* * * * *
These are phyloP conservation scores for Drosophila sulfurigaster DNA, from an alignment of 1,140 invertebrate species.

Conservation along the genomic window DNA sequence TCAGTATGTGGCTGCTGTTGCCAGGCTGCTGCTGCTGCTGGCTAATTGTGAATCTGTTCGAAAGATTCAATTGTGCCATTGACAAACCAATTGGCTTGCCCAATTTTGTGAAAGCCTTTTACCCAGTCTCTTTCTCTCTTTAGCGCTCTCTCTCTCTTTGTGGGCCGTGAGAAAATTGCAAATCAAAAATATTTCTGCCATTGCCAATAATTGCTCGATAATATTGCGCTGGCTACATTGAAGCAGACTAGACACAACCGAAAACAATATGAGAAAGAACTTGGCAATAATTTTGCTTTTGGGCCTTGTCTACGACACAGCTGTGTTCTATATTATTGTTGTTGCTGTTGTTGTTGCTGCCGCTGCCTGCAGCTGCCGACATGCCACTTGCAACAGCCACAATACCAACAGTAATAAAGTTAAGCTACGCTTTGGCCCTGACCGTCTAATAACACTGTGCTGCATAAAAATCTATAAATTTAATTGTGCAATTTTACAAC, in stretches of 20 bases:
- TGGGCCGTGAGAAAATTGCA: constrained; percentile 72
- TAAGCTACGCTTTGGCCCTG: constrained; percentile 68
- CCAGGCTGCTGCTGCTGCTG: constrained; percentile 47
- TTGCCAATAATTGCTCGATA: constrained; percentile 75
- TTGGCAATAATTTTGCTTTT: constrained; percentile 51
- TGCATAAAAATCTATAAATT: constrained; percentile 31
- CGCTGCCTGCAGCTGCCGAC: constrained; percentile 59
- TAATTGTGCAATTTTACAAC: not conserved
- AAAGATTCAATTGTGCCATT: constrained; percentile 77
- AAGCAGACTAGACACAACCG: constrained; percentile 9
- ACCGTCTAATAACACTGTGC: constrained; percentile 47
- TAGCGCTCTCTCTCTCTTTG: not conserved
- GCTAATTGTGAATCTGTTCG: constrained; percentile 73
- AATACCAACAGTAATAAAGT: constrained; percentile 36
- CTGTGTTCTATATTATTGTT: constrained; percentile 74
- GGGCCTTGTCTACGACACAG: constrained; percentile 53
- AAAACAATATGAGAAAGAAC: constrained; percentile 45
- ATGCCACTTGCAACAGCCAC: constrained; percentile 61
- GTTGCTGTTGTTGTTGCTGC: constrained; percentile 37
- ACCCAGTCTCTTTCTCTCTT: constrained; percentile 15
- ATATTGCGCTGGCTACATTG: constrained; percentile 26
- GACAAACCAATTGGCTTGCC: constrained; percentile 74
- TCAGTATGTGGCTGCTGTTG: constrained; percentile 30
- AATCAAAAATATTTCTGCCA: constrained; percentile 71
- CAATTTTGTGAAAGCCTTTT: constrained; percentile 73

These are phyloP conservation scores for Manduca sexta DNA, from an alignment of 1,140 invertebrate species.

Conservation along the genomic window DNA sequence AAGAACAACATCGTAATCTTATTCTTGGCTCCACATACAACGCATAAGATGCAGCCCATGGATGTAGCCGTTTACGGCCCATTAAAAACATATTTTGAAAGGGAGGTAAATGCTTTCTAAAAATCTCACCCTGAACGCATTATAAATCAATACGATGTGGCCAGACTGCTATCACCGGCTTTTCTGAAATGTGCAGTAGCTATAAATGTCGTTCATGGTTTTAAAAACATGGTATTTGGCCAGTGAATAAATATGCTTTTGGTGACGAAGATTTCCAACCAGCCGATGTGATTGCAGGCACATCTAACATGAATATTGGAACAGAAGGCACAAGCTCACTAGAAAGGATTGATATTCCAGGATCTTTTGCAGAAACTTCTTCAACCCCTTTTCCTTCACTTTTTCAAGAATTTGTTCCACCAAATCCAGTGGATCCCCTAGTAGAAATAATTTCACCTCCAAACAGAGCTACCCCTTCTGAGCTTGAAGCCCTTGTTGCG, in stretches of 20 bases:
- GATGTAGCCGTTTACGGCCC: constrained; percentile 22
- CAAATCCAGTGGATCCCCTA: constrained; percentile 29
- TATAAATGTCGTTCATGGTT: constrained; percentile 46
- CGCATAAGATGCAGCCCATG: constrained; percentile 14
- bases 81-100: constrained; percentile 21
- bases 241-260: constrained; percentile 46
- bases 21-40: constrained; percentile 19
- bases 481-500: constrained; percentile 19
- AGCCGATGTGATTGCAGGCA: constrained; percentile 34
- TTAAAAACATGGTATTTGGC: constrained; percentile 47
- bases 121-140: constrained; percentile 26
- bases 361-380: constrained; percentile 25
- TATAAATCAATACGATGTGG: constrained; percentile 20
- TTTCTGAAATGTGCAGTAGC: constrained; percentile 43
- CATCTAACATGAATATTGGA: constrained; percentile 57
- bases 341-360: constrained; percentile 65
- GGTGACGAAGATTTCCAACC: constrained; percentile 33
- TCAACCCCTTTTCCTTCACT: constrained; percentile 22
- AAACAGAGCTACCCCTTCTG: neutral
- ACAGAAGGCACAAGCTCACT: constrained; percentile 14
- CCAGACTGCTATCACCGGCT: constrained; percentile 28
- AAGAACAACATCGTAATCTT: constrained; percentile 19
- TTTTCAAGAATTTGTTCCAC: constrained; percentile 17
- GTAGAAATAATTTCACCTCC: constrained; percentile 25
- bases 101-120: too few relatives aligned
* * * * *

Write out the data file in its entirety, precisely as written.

These are phyloP conservation scores for Drosophila sulfurigaster DNA, from an alignment of 1,140 invertebrate species.

Conservation along the genomic window DNA sequence TCAGTATGTGGCTGCTGTTGCCAGGCTGCTGCTGCTGCTGGCTAATTGTGAATCTGTTCGAAAGATTCAATTGTGCCATTGACAAACCAATTGGCTTGCCCAATTTTGTGAAAGCCTTTTACCCAGTCTCTTTCTCTCTTTAGCGCTCTCTCTCTCTTTGTGGGCCGTGAGAAAATTGCAAATCAAAAATATTTCTGCCATTGCCAATAATTGCTCGATAATATTGCGCTGGCTACATTGAAGCAGACTAGACACAACCGAAAACAATATGAGAAAGAACTTGGCAATAATTTTGCTTTTGGGCCTTGTCTACGACACAGCTGTGTTCTATATTATTGTTGTTGCTGTTGTTGTTGCTGCCGCTGCCTGCAGCTGCCGACATGCCACTTGCAACAGCCACAATACCAACAGTAATAAAGTTAAGCTACGCTTTGGCCCTGACCGTCTAATAACACTGTGCTGCATAAAAATCTATAAATTTAATTGTGCAATTTTACAAC, in stretches of 20 bases:
- TGGGCCGTGAGAAAATTGCA: constrained; percentile 72
- TAAGCTACGCTTTGGCCCTG: constrained; percentile 68
- CCAGGCTGCTGCTGCTGCTG: constrained; percentile 47
- TTGCCAATAATTGCTCGATA: constrained; percentile 75
- TTGGCAATAATTTTGCTTTT: constrained; percentile 51
- TGCATAAAAATCTATAAATT: constrained; percentile 31
- CGCTGCCTGCAGCTGCCGAC: constrained; percentile 59
- TAATTGTGCAATTTTACAAC: not conserved
- AAAGATTCAATTGTGCCATT: constrained; percentile 77
- AAGCAGACTAGACACAACCG: constrained; percentile 9
- ACCGTCTAATAACACTGTGC: constrained; percentile 47
- TAGCGCTCTCTCTCTCTTTG: not conserved
- GCTAATTGTGAATCTGTTCG: constrained; percentile 73
- AATACCAACAGTAATAAAGT: constrained; percentile 36
- CTGTGTTCTATATTATTGTT: constrained; percentile 74
- GGGCCTTGTCTACGACACAG: constrained; percentile 53
- AAAACAATATGAGAAAGAAC: constrained; percentile 45
- ATGCCACTTGCAACAGCCAC: constrained; percentile 61
- GTTGCTGTTGTTGTTGCTGC: constrained; percentile 37
- ACCCAGTCTCTTTCTCTCTT: constrained; percentile 15
- ATATTGCGCTGGCTACATTG: constrained; percentile 26
- GACAAACCAATTGGCTTGCC: constrained; percentile 74
- TCAGTATGTGGCTGCTGTTG: constrained; percentile 30
- AATCAAAAATATTTCTGCCA: constrained; percentile 71
- CAATTTTGTGAAAGCCTTTT: constrained; percentile 73

These are phyloP conservation scores for Manduca sexta DNA, from an alignment of 1,140 invertebrate species.

Conservation along the genomic window DNA sequence AAGAACAACATCGTAATCTTATTCTTGGCTCCACATACAACGCATAAGATGCAGCCCATGGATGTAGCCGTTTACGGCCCATTAAAAACATATTTTGAAAGGGAGGTAAATGCTTTCTAAAAATCTCACCCTGAACGCATTATAAATCAATACGATGTGGCCAGACTGCTATCACCGGCTTTTCTGAAATGTGCAGTAGCTATAAATGTCGTTCATGGTTTTAAAAACATGGTATTTGGCCAGTGAATAAATATGCTTTTGGTGACGAAGATTTCCAACCAGCCGATGTGATTGCAGGCACATCTAACATGAATATTGGAACAGAAGGCACAAGCTCACTAGAAAGGATTGATATTCCAGGATCTTTTGCAGAAACTTCTTCAACCCCTTTTCCTTCACTTTTTCAAGAATTTGTTCCACCAAATCCAGTGGATCCCCTAGTAGAAATAATTTCACCTCCAAACAGAGCTACCCCTTCTGAGCTTGAAGCCCTTGTTGCG, in stretches of 20 bases:
- GATGTAGCCGTTTACGGCCC: constrained; percentile 22
- CAAATCCAGTGGATCCCCTA: constrained; percentile 29
- TATAAATGTCGTTCATGGTT: constrained; percentile 46
- CGCATAAGATGCAGCCCATG: constrained; percentile 14
- bases 81-100: constrained; percentile 21
- bases 241-260: constrained; percentile 46
- bases 21-40: constrained; percentile 19
- bases 481-500: constrained; percentile 19
- AGCCGATGTGATTGCAGGCA: constrained; percentile 34
- TTAAAAACATGGTATTTGGC: constrained; percentile 47
- bases 121-140: constrained; percentile 26
- bases 361-380: constrained; percentile 25
- TATAAATCAATACGATGTGG: constrained; percentile 20
- TTTCTGAAATGTGCAGTAGC: constrained; percentile 43
- CATCTAACATGAATATTGGA: constrained; percentile 57
- bases 341-360: constrained; percentile 65
- GGTGACGAAGATTTCCAACC: constrained; percentile 33
- TCAACCCCTTTTCCTTCACT: constrained; percentile 22
- AAACAGAGCTACCCCTTCTG: neutral
- ACAGAAGGCACAAGCTCACT: constrained; percentile 14
- CCAGACTGCTATCACCGGCT: constrained; percentile 28
- AAGAACAACATCGTAATCTT: constrained; percentile 19
- TTTTCAAGAATTTGTTCCAC: constrained; percentile 17
- GTAGAAATAATTTCACCTCC: constrained; percentile 25
- bases 101-120: too few relatives aligned